Internet use is an instrumental part of our daily lives and finding the right balance and safe methods for our youth is extremely important. Greer spoke with all Wayland Middle and High School students during the day and with parents and community members in the evening. Greer’s number one message was “I am all for using the internet, just use it safely and be respectful. These are powerful devices we are just handing over to our kids; it is a fully accessible outlet to the world in their pocket. They need to be monitored and used in a safe and appropriate way.”
Greer started with “make sure you are only friending people you know personally.” She went on to say “it scares me when I look at a youth’s instagram or snapchat accounts and they are friends with hundreds if not thousands of people. It can be dangerous and scary who these kids have the opportunity to be communicating with. Make sure your profiles are private and you’re not friending someone you don’t know personally.”
Social media and your online presence are our new calling cards and brand as to who we are. We need to make sure that we are putting our best self forward and are not providing viewers with the ability to make inaccurate judgment about who we are and what we represent. Greer reported over 71% of college’s report that they check applicant’s social media profiles and online presence prior to even reviewing the students complete application, test scores, and transcripts.
Greer went onto talk about the App’s she feels are totally inappropriate for our youth. Kik, Snapchat (ok if used safely), Omegle (a site all about live video chatting with strangers), YikYak, Flinch, Ask.fm. Greer stated to both students and parents that she wants to find the good and the positive usage for all technology; with these apps and sites she simply cannot. These websites come and go quickly. The kids follow these trends much faster than parents, so they need constant monitoring. Here are a few of her suggestions:
- Have a family account for purchasing App’s and asking your kids to make a 45 second pitch about why they needed a new App. Don’t just let them purchase anything.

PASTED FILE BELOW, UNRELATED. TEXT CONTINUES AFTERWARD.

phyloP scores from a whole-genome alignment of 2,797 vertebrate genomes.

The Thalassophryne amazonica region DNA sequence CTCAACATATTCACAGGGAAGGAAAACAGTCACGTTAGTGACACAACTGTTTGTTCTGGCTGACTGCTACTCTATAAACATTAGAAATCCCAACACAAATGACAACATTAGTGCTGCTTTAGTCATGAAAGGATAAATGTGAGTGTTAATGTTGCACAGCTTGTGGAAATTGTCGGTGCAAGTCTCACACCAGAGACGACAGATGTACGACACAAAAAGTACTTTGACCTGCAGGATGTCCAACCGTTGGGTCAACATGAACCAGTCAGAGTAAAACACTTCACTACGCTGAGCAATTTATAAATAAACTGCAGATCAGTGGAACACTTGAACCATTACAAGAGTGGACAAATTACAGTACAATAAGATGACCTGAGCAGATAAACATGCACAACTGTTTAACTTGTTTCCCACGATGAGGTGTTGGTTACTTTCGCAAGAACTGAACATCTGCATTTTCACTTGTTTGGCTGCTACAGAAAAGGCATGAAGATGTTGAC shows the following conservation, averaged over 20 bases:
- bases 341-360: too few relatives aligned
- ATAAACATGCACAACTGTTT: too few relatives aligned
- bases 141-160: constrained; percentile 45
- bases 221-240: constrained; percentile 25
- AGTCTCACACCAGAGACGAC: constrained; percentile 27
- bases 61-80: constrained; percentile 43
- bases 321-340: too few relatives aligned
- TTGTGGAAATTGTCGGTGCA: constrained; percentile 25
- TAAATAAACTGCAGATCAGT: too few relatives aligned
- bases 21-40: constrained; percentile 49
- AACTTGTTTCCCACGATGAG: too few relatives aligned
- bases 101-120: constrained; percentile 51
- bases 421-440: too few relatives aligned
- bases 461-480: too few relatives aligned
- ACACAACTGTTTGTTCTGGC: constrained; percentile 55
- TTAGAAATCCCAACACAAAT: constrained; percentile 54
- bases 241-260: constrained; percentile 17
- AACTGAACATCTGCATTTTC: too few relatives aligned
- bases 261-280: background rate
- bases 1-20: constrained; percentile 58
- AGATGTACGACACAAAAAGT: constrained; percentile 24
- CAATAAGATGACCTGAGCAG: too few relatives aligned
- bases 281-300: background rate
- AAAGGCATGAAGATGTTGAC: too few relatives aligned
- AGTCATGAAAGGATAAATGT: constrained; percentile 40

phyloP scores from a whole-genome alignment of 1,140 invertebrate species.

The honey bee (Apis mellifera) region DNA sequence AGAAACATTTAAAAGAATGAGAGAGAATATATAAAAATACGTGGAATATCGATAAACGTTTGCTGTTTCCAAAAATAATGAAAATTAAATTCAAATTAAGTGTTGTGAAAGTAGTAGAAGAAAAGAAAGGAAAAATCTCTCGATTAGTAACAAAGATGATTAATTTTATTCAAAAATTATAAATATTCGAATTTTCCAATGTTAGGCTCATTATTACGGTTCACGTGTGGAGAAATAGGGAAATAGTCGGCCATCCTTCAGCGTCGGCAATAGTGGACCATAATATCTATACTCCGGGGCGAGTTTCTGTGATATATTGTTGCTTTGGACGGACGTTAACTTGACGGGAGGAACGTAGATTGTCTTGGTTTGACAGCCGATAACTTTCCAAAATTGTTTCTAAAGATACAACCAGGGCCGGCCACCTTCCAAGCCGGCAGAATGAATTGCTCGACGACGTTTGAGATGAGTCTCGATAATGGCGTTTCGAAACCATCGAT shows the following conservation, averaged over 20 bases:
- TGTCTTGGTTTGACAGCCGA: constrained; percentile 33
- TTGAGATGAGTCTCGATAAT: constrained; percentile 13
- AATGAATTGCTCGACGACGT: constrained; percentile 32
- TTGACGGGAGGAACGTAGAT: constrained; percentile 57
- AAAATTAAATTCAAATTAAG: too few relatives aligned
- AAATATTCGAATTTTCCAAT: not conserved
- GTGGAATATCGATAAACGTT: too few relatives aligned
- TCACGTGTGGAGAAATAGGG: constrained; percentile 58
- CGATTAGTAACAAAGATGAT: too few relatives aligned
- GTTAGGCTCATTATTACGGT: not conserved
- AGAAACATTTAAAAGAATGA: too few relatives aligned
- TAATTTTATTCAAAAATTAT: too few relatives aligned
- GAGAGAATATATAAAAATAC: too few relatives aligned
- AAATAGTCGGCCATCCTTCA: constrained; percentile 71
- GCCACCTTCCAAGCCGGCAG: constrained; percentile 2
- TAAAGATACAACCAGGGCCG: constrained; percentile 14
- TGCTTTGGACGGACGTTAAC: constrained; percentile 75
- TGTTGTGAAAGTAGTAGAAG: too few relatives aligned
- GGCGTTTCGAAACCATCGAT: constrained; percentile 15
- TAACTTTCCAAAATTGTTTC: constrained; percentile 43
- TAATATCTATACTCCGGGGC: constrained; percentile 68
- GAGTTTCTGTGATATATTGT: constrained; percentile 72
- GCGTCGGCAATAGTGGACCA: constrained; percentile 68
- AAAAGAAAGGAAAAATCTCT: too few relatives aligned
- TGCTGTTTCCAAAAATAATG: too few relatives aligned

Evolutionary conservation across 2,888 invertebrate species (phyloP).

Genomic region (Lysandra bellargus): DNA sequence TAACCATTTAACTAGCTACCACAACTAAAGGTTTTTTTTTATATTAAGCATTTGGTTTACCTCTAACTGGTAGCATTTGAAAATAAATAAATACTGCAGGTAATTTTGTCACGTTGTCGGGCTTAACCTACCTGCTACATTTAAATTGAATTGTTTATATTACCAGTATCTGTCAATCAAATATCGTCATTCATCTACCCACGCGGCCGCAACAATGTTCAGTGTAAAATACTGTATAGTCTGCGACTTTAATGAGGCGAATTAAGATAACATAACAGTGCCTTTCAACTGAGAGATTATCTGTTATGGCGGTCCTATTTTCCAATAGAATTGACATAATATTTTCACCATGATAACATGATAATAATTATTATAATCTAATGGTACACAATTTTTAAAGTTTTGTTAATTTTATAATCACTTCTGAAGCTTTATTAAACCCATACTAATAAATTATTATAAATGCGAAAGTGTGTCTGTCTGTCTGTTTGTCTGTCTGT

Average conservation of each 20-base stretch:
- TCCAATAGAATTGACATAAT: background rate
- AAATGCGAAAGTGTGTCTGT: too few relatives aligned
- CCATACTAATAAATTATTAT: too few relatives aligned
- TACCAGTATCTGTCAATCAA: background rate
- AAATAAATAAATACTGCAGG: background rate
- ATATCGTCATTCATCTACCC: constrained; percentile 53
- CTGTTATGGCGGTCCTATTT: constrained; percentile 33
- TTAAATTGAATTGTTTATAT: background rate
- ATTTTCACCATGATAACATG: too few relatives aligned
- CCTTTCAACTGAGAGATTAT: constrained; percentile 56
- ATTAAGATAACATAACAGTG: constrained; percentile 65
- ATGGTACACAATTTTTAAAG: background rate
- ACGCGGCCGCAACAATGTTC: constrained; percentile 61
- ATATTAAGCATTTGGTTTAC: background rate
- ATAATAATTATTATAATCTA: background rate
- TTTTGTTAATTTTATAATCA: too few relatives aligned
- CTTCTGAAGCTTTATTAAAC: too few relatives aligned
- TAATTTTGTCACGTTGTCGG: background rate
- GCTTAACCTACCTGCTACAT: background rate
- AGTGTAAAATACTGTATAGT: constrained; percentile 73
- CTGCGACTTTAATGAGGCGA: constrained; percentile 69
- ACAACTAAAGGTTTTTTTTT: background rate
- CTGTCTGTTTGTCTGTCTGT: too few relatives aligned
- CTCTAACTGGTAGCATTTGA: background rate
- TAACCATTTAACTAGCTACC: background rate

- Store and charge all devices at night in parents’ room. “Nothing good happens after 9:00PM on these devices. Conversations go downhill and kids are up all night on their phones when they should be getting valuable sleep.”
- Check text messages and call logs periodically. See who your children are communicating with and what messages they are receiving.
- Disable location tracking for individual App’s. Your kids love taking photos and documenting their daily events. This information becomes public and strangers can then track where and what your children are doing. Go into Settings, Location Services and turn off all location App’s other than the few you need GPS (maps, etc.)
- Call your internet supplier and ask what service they provide to keep your kids safe.
- Turn on the privacy settings on Wii and X-BOX so your kids are not playing games against strangers.
Greer spoke about sexting and how it is illegal to receive or distribute a pornographic image of someone under the age of 18. A pornographic image is defined as nude or semi-nude that is sexually explicit and or focused on a specific area of someone under age 18. You can be charged with a misdemeanor in the state of MA and charge federally as a felony if the police decide to pursue a case. Greer reminded parents that that law states, users on Instagram, Facebook, Tumbler, Vine and Google+ must legally be 13 years old. If you are using those sites under age and have any problems, it is very hard to get legal help to track any misuse.
When speaking about texting or sending any information electronically, Greer reminder students and parents alike that you may think your messaging can be deleted, but there is always a history. Every time you send a text, a message, a photo, anything, there is a digital footprint made on both your account and that of the receivers. In addition to the physical devices, it also lives on your cell phone provider’s servers. Once it is sent, it also is open to any interpretation that the person on the receiving end chooses to put on it. It also becomes infinitely able to be sent and distributed without your authorization. With this, Greer encouraged all students and parents to think before your text/post/send, and be proud of everything you are putting out there.
While we raise these concerns we want to reinforce the positives about social networking Katie Greer also shared several stories of the power behind using social media in a positive way. How in one community someone created an Instagram account and sent out 6 quick positive messages about individual students in the high school. Over the course of 2 years the impact on the community was huge. National test scores rose, attendance at community events increased and overall morale improved greatly. Unbeknown to everyone it was the valedictorian of the graduating class who was sending these messages. When he revealed this at graduation he said, “this took me less than 5 minutes a day. I hope it has brought as much pleasure to you, as it did to me in sending these messages.” Wayland is an incredible community; we have some of the best schools in our country and unlimited opportunities for our kids. Join WaylandCares in our mission to help our kids make healthy decisions and continue to better our community.